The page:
BEFORE WA Noodle wheat varieties are released to growers, Cameron Murdoch tests their suitability for the traditional Japanese Udon noodle.
As the cereal chemist for InterGrain, Cameron has been trained by a Japanese noodle master in the finer details of the delicacy.
He looks for colour, taste, elasticity and mouth feel texture in noodles made from the flour of early stage wheat variety breeds.
"It's one of those things, it's another bit of data that helps Dan Mullan, our wheat breeder, in addition to yield and disease resistance and the agronomics of it," he said.
"It gives him that extra bit of confidence in a line and I know it has saved at least one line he was going to cull, when we found it had really good Udon qualities."
It isn't all Udon noodle making and eating for Cameron, despite office jokes he should open up a noodle bar out of InterGrain's Bibra Lake office.
His role also encompasses the late stages of wheat breeding, covering the final three or so years of what is usually a 10 to 12-year process.
Cameron collects the data for classification of grain varieties, testing for falling numbers, protein, moisture and other important traits.
He acknowledges his role isn't the typical role in agriculture many people think of as a career prospect, or even related to the industry, admitting he fell into the role.
The University of WA science graduate had a focus on biomedical science while studying with a view to working in the area of pharmacology, drugs and diseases.
But on finishing university he gained a role in the CBH Metro Grains Centre lab in Forrestfield before moving to InterGrain in 2012.
"My rough idea was that I wasn't keen on a research role," he said.
"I've always loved the sciences and while research can be very interesting, I'm more interested in when science is used beyond research and when it affects the real world.
"This job has elements of that which I enjoy and I like being able to be part of something that leads to bigger results.
"With what I do there's the potential to lead to a new variety that will change everything for farmers - that sort of thing is very exciting and I'm glad to be a part of that story."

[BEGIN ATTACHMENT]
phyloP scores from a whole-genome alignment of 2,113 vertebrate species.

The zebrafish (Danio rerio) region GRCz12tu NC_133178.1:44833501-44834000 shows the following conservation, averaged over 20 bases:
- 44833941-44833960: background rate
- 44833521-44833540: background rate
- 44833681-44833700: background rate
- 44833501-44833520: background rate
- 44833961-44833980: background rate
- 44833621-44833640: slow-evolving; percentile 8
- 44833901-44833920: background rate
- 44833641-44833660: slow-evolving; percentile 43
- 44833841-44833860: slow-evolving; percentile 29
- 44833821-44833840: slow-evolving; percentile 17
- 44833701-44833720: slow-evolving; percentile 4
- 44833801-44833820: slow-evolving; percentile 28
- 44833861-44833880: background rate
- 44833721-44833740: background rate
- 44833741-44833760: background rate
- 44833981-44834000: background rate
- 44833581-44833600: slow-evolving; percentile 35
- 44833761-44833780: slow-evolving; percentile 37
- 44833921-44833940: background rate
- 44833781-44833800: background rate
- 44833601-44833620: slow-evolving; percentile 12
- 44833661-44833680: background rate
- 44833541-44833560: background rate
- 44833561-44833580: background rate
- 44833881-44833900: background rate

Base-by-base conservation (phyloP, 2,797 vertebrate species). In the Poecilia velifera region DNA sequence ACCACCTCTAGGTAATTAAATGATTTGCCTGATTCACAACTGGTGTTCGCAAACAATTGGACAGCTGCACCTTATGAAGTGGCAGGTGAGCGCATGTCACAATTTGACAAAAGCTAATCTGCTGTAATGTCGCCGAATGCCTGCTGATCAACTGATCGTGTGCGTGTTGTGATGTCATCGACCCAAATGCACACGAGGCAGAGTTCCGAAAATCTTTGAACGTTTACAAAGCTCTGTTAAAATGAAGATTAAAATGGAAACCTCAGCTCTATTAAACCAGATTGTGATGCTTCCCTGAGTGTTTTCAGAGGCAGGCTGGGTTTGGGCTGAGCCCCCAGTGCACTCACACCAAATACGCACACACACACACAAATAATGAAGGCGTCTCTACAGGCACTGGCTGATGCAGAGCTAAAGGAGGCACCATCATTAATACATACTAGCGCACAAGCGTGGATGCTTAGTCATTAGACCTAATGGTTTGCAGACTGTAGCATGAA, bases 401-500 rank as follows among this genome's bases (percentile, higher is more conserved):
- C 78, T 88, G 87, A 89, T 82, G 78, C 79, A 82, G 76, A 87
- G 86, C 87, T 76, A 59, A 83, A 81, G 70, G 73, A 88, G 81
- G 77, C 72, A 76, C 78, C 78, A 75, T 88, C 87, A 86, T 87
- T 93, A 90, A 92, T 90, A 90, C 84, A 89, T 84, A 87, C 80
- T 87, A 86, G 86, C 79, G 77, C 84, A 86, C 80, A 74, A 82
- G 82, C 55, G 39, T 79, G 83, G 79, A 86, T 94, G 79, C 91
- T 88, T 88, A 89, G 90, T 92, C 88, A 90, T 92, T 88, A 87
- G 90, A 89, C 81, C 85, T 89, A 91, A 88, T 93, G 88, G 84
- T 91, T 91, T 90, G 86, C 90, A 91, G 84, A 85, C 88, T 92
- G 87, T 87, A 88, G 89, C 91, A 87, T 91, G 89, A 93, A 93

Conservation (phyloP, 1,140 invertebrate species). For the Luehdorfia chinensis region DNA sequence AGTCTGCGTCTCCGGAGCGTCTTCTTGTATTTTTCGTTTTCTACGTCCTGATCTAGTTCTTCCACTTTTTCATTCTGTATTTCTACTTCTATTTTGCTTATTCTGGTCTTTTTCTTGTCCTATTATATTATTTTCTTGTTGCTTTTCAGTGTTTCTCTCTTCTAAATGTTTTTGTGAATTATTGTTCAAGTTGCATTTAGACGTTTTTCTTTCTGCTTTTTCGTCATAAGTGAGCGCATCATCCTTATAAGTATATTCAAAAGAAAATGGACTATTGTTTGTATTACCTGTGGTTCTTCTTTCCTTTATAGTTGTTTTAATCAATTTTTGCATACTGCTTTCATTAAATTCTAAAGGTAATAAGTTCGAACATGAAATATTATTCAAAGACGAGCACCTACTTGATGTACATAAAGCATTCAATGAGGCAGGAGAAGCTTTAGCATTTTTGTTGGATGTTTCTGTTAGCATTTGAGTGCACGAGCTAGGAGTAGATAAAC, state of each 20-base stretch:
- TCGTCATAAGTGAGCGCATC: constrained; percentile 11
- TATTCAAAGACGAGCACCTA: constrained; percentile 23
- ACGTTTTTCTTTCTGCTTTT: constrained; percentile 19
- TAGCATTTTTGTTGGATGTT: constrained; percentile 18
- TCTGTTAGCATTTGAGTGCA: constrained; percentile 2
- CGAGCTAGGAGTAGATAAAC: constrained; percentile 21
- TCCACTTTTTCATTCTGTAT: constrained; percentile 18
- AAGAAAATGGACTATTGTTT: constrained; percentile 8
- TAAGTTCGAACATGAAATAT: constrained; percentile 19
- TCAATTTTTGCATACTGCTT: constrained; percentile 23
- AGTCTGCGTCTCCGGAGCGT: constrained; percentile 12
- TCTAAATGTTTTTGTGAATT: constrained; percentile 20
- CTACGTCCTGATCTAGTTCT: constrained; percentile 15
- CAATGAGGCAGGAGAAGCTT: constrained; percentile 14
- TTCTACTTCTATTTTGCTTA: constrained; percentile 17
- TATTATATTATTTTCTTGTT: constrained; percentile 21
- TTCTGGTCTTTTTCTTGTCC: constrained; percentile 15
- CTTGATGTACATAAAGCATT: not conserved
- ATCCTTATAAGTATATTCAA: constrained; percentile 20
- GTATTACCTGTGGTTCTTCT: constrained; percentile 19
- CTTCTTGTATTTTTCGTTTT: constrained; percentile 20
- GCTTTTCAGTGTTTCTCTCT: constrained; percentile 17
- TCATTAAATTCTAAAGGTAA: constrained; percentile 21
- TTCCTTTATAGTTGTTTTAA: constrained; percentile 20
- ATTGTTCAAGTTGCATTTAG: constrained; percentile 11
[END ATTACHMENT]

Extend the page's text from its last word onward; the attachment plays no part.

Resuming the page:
Cameron said agriculture had been on his radar as an option, but it isn't one many university students would consider.
"I had a rough idea that WA was primarily about mining and farming but I knew from the outset at uni I didn't have an interest in mining," he said.
"I felt back in 2007 the mining boom couldn't last and then I'd be one of thousands of people with the same skillset.
"Being part of the ag industry I see that as really important aspect to WA because it is something that with proper management can be continually done again and again.
"Also, it is something in which we do have a particular advantage worldwide.
"It's not just that WA can produce the best Udon, compared to anywhere in the world, it's also that we've got the good quality and standing in the international markets - and that's something that needs to be protected and promoted."
Through growth, protection and promotion, Cameron believes the industry will gain in profile and skilled workers.
He said WA's ability to grow Noodle wheat was an example of what gives the industry a competitive edge and could attract people to work in it.
However, the future of the Noodle wheat industry is in question as the major players from growers to breeders and marketers consider how it should continue.
Annually Japan and Korea import about 1,700,000 tonnes of a blend of ANW and APW for Udon and instant noodle production - which is about 20 per cent of the WA wheat crop.
The ANW component of the blend changes year-to-year depending on supply; however on average, makes up about half of the Australian Standard White (ASW) blend.
"I'm not an expert in agronomics but my impression is that it's very hard being a farmer and farmers have had it hard for such a long time," he said.
"If you grow Udon varieties so many times and you've got the opportunity to grow something else like Mace, it's perfectly understandable that you would want to go for that.
"But that's where it's good to have InterGrain where it is promoting this idea that what we need to do is get a win-win situation for both groups.
"It needs to be where the farmers can comfortably grow these great Udon varieties and get paid for it and the markets that buy it are rewarding them for it but also getting a good price."
Cameron is looking forward to working on the next generation of Udon noodle varieties and other grain varieties, with plans to expand his work.
He said through early generation testing varieties could be ruled in or out much earlier in the research, saving money and focusing operations.
He also didn't rule out a return to university studies, particularly if it could benefit his work with InterGrain.